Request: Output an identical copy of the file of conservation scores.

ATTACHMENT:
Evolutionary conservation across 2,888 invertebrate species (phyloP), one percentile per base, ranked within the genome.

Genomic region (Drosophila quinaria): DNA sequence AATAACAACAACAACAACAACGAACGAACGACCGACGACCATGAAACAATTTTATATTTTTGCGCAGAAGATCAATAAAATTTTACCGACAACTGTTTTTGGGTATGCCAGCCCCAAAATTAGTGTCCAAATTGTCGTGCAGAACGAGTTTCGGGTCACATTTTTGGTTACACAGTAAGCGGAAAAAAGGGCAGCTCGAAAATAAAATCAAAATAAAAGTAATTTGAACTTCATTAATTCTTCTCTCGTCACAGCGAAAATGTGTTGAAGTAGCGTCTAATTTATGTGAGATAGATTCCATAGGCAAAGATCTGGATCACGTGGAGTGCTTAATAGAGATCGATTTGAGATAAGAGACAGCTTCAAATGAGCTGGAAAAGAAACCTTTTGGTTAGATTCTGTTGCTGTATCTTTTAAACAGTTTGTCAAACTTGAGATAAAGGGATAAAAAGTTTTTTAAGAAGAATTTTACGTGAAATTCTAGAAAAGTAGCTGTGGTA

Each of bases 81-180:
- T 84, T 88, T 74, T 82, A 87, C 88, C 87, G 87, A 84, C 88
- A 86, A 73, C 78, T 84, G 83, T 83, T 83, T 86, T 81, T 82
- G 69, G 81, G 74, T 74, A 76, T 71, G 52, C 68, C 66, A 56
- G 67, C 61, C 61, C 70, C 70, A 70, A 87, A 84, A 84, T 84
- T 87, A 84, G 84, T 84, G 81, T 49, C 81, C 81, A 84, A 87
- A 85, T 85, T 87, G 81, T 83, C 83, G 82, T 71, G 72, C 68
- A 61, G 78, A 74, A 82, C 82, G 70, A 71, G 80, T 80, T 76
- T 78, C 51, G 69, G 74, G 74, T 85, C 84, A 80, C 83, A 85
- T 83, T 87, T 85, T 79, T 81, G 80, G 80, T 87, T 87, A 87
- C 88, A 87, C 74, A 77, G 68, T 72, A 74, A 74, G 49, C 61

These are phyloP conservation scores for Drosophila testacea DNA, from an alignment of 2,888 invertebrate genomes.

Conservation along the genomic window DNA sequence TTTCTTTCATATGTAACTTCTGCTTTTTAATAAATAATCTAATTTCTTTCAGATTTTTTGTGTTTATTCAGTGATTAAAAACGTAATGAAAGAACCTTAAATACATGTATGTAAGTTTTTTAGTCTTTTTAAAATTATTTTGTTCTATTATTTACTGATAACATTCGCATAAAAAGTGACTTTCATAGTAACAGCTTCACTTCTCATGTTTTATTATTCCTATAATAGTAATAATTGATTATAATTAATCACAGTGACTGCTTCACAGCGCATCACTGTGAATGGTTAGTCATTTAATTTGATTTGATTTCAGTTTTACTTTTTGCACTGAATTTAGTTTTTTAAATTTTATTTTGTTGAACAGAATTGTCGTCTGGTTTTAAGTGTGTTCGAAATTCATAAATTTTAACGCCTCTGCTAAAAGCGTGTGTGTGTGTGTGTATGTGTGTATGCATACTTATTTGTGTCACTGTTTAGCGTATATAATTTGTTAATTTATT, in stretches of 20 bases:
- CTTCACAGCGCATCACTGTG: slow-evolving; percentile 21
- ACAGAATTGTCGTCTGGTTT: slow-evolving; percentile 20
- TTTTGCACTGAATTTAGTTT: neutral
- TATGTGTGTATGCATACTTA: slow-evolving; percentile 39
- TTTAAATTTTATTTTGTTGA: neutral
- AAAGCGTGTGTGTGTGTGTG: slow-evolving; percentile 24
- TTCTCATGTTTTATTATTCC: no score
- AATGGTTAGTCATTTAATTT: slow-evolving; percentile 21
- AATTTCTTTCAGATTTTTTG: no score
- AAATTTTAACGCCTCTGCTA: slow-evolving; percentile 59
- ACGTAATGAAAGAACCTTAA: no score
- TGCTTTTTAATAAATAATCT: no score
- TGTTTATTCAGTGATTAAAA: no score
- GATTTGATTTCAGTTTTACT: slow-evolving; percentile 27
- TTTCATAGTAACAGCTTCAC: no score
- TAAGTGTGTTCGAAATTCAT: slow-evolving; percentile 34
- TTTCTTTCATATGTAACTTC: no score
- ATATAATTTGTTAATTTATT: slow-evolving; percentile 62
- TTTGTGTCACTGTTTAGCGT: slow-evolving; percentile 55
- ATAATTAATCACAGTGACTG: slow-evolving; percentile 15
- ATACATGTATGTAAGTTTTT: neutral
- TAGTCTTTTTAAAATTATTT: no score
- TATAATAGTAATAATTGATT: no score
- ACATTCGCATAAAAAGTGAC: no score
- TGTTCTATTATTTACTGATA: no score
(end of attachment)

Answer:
Evolutionary conservation across 2,888 invertebrate species (phyloP), one percentile per base, ranked within the genome.

Genomic region (Drosophila quinaria): DNA sequence AATAACAACAACAACAACAACGAACGAACGACCGACGACCATGAAACAATTTTATATTTTTGCGCAGAAGATCAATAAAATTTTACCGACAACTGTTTTTGGGTATGCCAGCCCCAAAATTAGTGTCCAAATTGTCGTGCAGAACGAGTTTCGGGTCACATTTTTGGTTACACAGTAAGCGGAAAAAAGGGCAGCTCGAAAATAAAATCAAAATAAAAGTAATTTGAACTTCATTAATTCTTCTCTCGTCACAGCGAAAATGTGTTGAAGTAGCGTCTAATTTATGTGAGATAGATTCCATAGGCAAAGATCTGGATCACGTGGAGTGCTTAATAGAGATCGATTTGAGATAAGAGACAGCTTCAAATGAGCTGGAAAAGAAACCTTTTGGTTAGATTCTGTTGCTGTATCTTTTAAACAGTTTGTCAAACTTGAGATAAAGGGATAAAAAGTTTTTTAAGAAGAATTTTACGTGAAATTCTAGAAAAGTAGCTGTGGTA

Each of bases 81-180:
- T 84, T 88, T 74, T 82, A 87, C 88, C 87, G 87, A 84, C 88
- A 86, A 73, C 78, T 84, G 83, T 83, T 83, T 86, T 81, T 82
- G 69, G 81, G 74, T 74, A 76, T 71, G 52, C 68, C 66, A 56
- G 67, C 61, C 61, C 70, C 70, A 70, A 87, A 84, A 84, T 84
- T 87, A 84, G 84, T 84, G 81, T 49, C 81, C 81, A 84, A 87
- A 85, T 85, T 87, G 81, T 83, C 83, G 82, T 71, G 72, C 68
- A 61, G 78, A 74, A 82, C 82, G 70, A 71, G 80, T 80, T 76
- T 78, C 51, G 69, G 74, G 74, T 85, C 84, A 80, C 83, A 85
- T 83, T 87, T 85, T 79, T 81, G 80, G 80, T 87, T 87, A 87
- C 88, A 87, C 74, A 77, G 68, T 72, A 74, A 74, G 49, C 61

These are phyloP conservation scores for Drosophila testacea DNA, from an alignment of 2,888 invertebrate genomes.

Conservation along the genomic window DNA sequence TTTCTTTCATATGTAACTTCTGCTTTTTAATAAATAATCTAATTTCTTTCAGATTTTTTGTGTTTATTCAGTGATTAAAAACGTAATGAAAGAACCTTAAATACATGTATGTAAGTTTTTTAGTCTTTTTAAAATTATTTTGTTCTATTATTTACTGATAACATTCGCATAAAAAGTGACTTTCATAGTAACAGCTTCACTTCTCATGTTTTATTATTCCTATAATAGTAATAATTGATTATAATTAATCACAGTGACTGCTTCACAGCGCATCACTGTGAATGGTTAGTCATTTAATTTGATTTGATTTCAGTTTTACTTTTTGCACTGAATTTAGTTTTTTAAATTTTATTTTGTTGAACAGAATTGTCGTCTGGTTTTAAGTGTGTTCGAAATTCATAAATTTTAACGCCTCTGCTAAAAGCGTGTGTGTGTGTGTGTATGTGTGTATGCATACTTATTTGTGTCACTGTTTAGCGTATATAATTTGTTAATTTATT, in stretches of 20 bases:
- CTTCACAGCGCATCACTGTG: slow-evolving; percentile 21
- ACAGAATTGTCGTCTGGTTT: slow-evolving; percentile 20
- TTTTGCACTGAATTTAGTTT: neutral
- TATGTGTGTATGCATACTTA: slow-evolving; percentile 39
- TTTAAATTTTATTTTGTTGA: neutral
- AAAGCGTGTGTGTGTGTGTG: slow-evolving; percentile 24
- TTCTCATGTTTTATTATTCC: no score
- AATGGTTAGTCATTTAATTT: slow-evolving; percentile 21
- AATTTCTTTCAGATTTTTTG: no score
- AAATTTTAACGCCTCTGCTA: slow-evolving; percentile 59
- ACGTAATGAAAGAACCTTAA: no score
- TGCTTTTTAATAAATAATCT: no score
- TGTTTATTCAGTGATTAAAA: no score
- GATTTGATTTCAGTTTTACT: slow-evolving; percentile 27
- TTTCATAGTAACAGCTTCAC: no score
- TAAGTGTGTTCGAAATTCAT: slow-evolving; percentile 34
- TTTCTTTCATATGTAACTTC: no score
- ATATAATTTGTTAATTTATT: slow-evolving; percentile 62
- TTTGTGTCACTGTTTAGCGT: slow-evolving; percentile 55
- ATAATTAATCACAGTGACTG: slow-evolving; percentile 15
- ATACATGTATGTAAGTTTTT: neutral
- TAGTCTTTTTAAAATTATTT: no score
- TATAATAGTAATAATTGATT: no score
- ACATTCGCATAAAAAGTGAC: no score
- TGTTCTATTATTTACTGATA: no score